In March of last year, we wrote an article entitled “Timing the End of the Tech and Bitcoin Bubbles”. Our conclusion for Bitcoin was that it was indeed in a bubble but that there was insufficient technical evidence at the time indicating its bursting. We explained: “until Bitcoin shows credible signs of a topping out process as detailed in prior bubble bursting examples, calling a reversal could prove premature and perhaps hazardous to your financial health.” Now there is, marking November 2021 as the peak! More on that later in the article.
Our conclusion did not specifically target the technology sector per se, but more its performance relative to energy, a relationship that had swung to a multi-decade extreme. At the time we observed: “that long-term leadership is in the process of reverting away from technology and moving in the direction of energy and other resources.” In this instance we used the tech dominated NASDAQ as a proxy due to its longer historical record, and the S&P Integrated Oil Index as that for energy and resources. Both industries faced potential regulation. In technologies case, greater government interference was expected to act as a headwind for profits, whereas increased energy regulation would hamper supply and enhance profits through higher prices. Chart 1 shows that the ratio has fallen sharply in the intervening year to the extent that some sort of oversold bounce is likely as part of an overall multi-year decline favoring energy.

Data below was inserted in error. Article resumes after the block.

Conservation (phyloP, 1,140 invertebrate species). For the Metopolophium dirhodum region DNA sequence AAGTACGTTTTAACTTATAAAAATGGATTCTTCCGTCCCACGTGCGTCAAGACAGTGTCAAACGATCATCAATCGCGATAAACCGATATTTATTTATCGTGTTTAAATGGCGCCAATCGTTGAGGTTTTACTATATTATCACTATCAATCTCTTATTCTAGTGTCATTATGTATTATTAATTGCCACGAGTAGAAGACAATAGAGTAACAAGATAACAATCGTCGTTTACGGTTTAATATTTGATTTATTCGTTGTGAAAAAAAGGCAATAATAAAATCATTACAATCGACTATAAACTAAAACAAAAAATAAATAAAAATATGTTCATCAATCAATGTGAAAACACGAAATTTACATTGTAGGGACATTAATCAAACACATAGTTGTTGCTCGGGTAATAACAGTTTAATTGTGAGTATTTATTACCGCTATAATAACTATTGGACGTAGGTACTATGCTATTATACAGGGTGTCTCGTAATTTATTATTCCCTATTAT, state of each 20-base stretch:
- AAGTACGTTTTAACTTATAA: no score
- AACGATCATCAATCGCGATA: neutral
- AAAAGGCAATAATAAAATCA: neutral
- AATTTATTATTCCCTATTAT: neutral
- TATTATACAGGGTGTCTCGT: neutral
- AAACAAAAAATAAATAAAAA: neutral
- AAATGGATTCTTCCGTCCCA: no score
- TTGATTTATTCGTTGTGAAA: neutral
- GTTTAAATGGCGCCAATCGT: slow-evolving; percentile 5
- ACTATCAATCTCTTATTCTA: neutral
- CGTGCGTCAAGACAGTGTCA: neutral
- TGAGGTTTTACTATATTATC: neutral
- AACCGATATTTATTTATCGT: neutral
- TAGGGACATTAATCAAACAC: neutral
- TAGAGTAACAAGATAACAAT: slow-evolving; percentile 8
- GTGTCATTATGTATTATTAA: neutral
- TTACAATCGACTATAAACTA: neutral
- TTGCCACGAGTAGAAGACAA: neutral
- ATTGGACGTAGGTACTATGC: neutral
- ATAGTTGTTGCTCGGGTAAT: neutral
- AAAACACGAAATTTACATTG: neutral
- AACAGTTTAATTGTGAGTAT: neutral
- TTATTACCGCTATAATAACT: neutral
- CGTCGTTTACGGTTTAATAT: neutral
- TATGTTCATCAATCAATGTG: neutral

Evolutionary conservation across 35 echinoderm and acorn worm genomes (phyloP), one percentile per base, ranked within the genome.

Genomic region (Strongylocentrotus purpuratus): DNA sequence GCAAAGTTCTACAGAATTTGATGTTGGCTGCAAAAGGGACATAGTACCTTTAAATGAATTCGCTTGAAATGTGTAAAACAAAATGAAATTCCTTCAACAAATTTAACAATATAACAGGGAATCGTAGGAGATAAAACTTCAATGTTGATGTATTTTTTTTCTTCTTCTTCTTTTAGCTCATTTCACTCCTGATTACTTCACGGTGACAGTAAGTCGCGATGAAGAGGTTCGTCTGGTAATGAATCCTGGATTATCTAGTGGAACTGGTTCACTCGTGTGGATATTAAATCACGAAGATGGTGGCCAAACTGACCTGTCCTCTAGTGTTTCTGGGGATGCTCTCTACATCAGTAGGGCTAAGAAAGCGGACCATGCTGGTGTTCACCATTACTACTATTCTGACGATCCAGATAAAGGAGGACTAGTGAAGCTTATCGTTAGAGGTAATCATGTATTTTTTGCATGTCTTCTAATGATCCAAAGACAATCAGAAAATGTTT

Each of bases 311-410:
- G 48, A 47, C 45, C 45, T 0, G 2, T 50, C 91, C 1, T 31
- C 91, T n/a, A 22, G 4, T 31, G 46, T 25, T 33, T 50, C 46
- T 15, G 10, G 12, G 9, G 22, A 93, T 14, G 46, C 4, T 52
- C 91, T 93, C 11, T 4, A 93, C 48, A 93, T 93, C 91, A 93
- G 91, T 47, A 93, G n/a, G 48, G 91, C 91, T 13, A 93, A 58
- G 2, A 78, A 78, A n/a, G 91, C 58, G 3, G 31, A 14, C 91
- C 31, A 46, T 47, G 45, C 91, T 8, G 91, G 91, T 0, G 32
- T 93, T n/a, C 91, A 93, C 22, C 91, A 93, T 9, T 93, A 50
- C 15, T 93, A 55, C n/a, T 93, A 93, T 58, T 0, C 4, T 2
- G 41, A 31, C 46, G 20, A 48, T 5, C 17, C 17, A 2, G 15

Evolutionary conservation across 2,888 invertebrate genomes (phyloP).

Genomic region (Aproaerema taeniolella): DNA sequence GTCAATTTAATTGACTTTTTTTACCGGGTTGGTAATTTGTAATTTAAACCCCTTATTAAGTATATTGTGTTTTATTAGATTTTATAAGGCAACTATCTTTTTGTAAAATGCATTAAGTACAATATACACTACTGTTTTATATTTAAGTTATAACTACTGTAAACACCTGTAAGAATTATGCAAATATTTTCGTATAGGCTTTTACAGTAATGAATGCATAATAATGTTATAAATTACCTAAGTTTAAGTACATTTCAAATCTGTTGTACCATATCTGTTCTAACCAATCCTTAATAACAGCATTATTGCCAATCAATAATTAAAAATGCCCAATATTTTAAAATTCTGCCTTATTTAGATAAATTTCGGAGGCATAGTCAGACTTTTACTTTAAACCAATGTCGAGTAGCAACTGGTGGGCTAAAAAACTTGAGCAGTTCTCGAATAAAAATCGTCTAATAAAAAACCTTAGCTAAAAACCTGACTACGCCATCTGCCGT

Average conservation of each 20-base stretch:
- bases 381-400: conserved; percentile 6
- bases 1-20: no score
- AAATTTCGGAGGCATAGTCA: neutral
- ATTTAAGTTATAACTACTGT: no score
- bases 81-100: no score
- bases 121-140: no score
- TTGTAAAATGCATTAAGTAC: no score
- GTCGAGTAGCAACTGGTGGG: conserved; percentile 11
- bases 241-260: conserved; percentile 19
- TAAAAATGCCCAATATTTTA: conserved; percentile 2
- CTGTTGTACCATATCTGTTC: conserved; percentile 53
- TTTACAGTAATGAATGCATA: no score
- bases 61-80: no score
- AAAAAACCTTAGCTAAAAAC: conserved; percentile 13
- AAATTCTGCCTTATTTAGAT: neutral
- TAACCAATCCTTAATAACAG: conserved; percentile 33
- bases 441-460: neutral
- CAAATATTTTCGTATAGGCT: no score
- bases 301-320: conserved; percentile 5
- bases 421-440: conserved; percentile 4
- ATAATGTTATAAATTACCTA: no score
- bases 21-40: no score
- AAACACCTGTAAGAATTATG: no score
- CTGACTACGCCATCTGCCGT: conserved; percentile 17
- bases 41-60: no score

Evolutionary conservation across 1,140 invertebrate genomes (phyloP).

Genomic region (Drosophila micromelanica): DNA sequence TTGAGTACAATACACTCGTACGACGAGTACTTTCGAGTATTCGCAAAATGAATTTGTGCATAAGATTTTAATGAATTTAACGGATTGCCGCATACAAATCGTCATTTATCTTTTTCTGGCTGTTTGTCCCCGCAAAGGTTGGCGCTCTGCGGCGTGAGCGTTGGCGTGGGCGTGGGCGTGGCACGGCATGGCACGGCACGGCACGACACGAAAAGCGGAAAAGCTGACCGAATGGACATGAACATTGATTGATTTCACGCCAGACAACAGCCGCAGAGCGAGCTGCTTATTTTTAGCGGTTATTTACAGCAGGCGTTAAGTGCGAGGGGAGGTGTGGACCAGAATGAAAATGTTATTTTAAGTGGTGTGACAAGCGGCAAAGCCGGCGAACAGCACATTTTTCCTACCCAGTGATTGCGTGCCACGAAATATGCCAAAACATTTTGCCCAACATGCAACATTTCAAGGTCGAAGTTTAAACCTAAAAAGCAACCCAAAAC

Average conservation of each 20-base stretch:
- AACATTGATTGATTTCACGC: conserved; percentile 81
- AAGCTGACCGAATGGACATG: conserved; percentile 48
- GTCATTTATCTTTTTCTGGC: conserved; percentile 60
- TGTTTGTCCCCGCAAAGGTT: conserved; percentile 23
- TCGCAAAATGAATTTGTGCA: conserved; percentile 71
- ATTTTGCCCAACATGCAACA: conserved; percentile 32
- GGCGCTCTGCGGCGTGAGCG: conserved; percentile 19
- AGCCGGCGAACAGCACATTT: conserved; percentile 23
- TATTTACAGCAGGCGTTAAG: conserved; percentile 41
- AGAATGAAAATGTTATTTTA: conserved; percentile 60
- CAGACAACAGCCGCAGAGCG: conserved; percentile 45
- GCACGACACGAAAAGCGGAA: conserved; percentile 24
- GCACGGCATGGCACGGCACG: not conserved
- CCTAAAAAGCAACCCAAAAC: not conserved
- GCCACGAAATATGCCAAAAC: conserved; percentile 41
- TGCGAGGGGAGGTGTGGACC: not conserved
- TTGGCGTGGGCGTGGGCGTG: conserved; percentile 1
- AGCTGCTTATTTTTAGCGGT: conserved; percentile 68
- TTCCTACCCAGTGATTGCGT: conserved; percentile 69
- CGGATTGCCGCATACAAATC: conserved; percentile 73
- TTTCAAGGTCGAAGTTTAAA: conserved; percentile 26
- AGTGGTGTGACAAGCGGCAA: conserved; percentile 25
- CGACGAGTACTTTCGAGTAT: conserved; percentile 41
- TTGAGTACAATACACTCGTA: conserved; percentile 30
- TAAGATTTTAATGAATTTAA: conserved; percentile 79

Chart 1 NASDAQ/Energy Ratio and an 18-month ROC 1995-2022
The 12-year uptrend in this relationship has reversed to favor energy over technology. Source StockCharts.com
Before we take a closer look, a few observations on bubbles are in order.
What is a Bubble
A bubble develops when the price of an asset has been rising for many years. It culminates in an almost exponential rise that abruptly reverses, as prices move to levels that cannot be sustained by the underlying fundamentals. An easy money policy helps the bubble inflate, a tighter one normally causes its demise.
Measuring Bubble Type Conditions
There are of course, many aspects that characterize bubbles and manias, several of which you can read about here. Sentiment plays a huge part, but apart from gut feel, which is not statistically accurate, it is extremely difficult to pin-point the beginning of the unravelling process. That is because there are no long-term indicators that can be consistently applied across multiple markets. Furthermore, when sentiment data is available, it takes the form of short-term polling, rather than information gathered with the purpose of assessing a long-term perspective. A key problem is distinguishing a perfectly normal experience, such as a stock or commodity doubling over a five-year period and something that is far more insidious. A good example would be when the S&P grew by a factor of 2.5 in the 10 years separating its 1974 low and 1984 high. Prices seemed a bit heady at the time, but it was no bubble.